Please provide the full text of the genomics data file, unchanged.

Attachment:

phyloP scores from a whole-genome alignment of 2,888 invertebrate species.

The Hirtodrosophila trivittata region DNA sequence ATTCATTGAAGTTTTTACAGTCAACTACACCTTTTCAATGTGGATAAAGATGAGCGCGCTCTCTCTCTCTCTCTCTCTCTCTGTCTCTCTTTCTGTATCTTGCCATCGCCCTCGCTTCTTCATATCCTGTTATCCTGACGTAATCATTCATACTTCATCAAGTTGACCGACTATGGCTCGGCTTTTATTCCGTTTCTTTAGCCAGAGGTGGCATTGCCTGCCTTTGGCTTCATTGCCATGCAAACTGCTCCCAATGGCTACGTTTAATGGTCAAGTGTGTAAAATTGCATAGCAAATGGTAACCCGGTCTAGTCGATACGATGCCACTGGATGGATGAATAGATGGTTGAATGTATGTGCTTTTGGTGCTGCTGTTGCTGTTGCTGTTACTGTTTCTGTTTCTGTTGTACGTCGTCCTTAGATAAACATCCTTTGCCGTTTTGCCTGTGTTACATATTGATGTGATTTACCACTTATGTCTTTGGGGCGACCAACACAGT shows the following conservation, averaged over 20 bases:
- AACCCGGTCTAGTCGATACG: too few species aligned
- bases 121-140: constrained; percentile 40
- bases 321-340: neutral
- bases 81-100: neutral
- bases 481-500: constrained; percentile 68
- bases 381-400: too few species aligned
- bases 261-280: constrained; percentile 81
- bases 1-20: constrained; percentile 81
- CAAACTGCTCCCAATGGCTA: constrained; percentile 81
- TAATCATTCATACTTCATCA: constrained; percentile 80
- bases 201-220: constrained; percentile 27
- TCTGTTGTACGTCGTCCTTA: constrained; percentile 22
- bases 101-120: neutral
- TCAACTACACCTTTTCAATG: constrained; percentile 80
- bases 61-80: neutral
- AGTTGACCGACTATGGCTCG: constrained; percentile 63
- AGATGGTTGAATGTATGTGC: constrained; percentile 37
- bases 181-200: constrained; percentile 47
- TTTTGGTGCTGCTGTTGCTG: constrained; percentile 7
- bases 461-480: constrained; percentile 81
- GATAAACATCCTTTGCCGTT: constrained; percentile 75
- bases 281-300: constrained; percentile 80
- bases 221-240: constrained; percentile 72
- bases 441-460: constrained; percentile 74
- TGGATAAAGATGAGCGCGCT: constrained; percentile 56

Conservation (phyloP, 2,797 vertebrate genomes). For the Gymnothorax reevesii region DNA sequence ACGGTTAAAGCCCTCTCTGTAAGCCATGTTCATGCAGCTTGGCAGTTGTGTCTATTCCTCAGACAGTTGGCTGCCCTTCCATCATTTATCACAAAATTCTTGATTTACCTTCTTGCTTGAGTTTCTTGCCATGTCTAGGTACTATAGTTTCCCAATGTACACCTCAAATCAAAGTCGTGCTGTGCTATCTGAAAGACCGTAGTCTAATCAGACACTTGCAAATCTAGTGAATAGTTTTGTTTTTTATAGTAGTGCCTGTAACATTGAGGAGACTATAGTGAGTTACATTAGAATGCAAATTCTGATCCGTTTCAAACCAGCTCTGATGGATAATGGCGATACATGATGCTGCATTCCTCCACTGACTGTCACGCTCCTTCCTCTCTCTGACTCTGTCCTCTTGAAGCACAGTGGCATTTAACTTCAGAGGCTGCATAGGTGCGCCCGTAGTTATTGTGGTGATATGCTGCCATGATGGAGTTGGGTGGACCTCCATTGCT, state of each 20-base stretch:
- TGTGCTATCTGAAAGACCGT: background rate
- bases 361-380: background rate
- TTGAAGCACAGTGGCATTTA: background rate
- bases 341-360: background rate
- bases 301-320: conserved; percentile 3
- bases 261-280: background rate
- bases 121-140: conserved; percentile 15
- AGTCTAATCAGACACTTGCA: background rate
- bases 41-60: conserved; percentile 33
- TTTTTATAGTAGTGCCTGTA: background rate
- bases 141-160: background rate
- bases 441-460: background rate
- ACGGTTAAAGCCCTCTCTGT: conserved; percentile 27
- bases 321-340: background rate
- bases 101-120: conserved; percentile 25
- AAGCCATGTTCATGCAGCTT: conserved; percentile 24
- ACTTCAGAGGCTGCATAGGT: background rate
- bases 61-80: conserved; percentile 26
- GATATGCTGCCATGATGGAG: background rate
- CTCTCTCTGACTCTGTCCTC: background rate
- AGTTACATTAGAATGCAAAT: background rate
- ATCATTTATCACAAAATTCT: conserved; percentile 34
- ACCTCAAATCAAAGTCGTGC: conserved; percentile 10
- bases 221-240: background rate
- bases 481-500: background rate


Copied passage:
phyloP scores from a whole-genome alignment of 2,888 invertebrate species.

The Hirtodrosophila trivittata region DNA sequence ATTCATTGAAGTTTTTACAGTCAACTACACCTTTTCAATGTGGATAAAGATGAGCGCGCTCTCTCTCTCTCTCTCTCTCTCTGTCTCTCTTTCTGTATCTTGCCATCGCCCTCGCTTCTTCATATCCTGTTATCCTGACGTAATCATTCATACTTCATCAAGTTGACCGACTATGGCTCGGCTTTTATTCCGTTTCTTTAGCCAGAGGTGGCATTGCCTGCCTTTGGCTTCATTGCCATGCAAACTGCTCCCAATGGCTACGTTTAATGGTCAAGTGTGTAAAATTGCATAGCAAATGGTAACCCGGTCTAGTCGATACGATGCCACTGGATGGATGAATAGATGGTTGAATGTATGTGCTTTTGGTGCTGCTGTTGCTGTTGCTGTTACTGTTTCTGTTTCTGTTGTACGTCGTCCTTAGATAAACATCCTTTGCCGTTTTGCCTGTGTTACATATTGATGTGATTTACCACTTATGTCTTTGGGGCGACCAACACAGT shows the following conservation, averaged over 20 bases:
- AACCCGGTCTAGTCGATACG: too few species aligned
- bases 121-140: constrained; percentile 40
- bases 321-340: neutral
- bases 81-100: neutral
- bases 481-500: constrained; percentile 68
- bases 381-400: too few species aligned
- bases 261-280: constrained; percentile 81
- bases 1-20: constrained; percentile 81
- CAAACTGCTCCCAATGGCTA: constrained; percentile 81
- TAATCATTCATACTTCATCA: constrained; percentile 80
- bases 201-220: constrained; percentile 27
- TCTGTTGTACGTCGTCCTTA: constrained; percentile 22
- bases 101-120: neutral
- TCAACTACACCTTTTCAATG: constrained; percentile 80
- bases 61-80: neutral
- AGTTGACCGACTATGGCTCG: constrained; percentile 63
- AGATGGTTGAATGTATGTGC: constrained; percentile 37
- bases 181-200: constrained; percentile 47
- TTTTGGTGCTGCTGTTGCTG: constrained; percentile 7
- bases 461-480: constrained; percentile 81
- GATAAACATCCTTTGCCGTT: constrained; percentile 75
- bases 281-300: constrained; percentile 80
- bases 221-240: constrained; percentile 72
- bases 441-460: constrained; percentile 74
- TGGATAAAGATGAGCGCGCT: constrained; percentile 56

Conservation (phyloP, 2,797 vertebrate genomes). For the Gymnothorax reevesii region DNA sequence ACGGTTAAAGCCCTCTCTGTAAGCCATGTTCATGCAGCTTGGCAGTTGTGTCTATTCCTCAGACAGTTGGCTGCCCTTCCATCATTTATCACAAAATTCTTGATTTACCTTCTTGCTTGAGTTTCTTGCCATGTCTAGGTACTATAGTTTCCCAATGTACACCTCAAATCAAAGTCGTGCTGTGCTATCTGAAAGACCGTAGTCTAATCAGACACTTGCAAATCTAGTGAATAGTTTTGTTTTTTATAGTAGTGCCTGTAACATTGAGGAGACTATAGTGAGTTACATTAGAATGCAAATTCTGATCCGTTTCAAACCAGCTCTGATGGATAATGGCGATACATGATGCTGCATTCCTCCACTGACTGTCACGCTCCTTCCTCTCTCTGACTCTGTCCTCTTGAAGCACAGTGGCATTTAACTTCAGAGGCTGCATAGGTGCGCCCGTAGTTATTGTGGTGATATGCTGCCATGATGGAGTTGGGTGGACCTCCATTGCT, state of each 20-base stretch:
- TGTGCTATCTGAAAGACCGT: background rate
- bases 361-380: background rate
- TTGAAGCACAGTGGCATTTA: background rate
- bases 341-360: background rate
- bases 301-320: conserved; percentile 3
- bases 261-280: background rate
- bases 121-140: conserved; percentile 15
- AGTCTAATCAGACACTTGCA: background rate
- bases 41-60: conserved; percentile 33
- TTTTTATAGTAGTGCCTGTA: background rate
- bases 141-160: background rate
- bases 441-460: background rate
- ACGGTTAAAGCCCTCTCTGT: conserved; percentile 27
- bases 321-340: background rate
- bases 101-120: conserved; percentile 25
- AAGCCATGTTCATGCAGCTT: conserved; percentile 24
- ACTTCAGAGGCTGCATAGGT: background rate
- bases 61-80: conserved; percentile 26
- GATATGCTGCCATGATGGAG: background rate
- CTCTCTCTGACTCTGTCCTC: background rate
- AGTTACATTAGAATGCAAAT: background rate
- ATCATTTATCACAAAATTCT: conserved; percentile 34
- ACCTCAAATCAAAGTCGTGC: conserved; percentile 10
- bases 221-240: background rate
- bases 481-500: background rate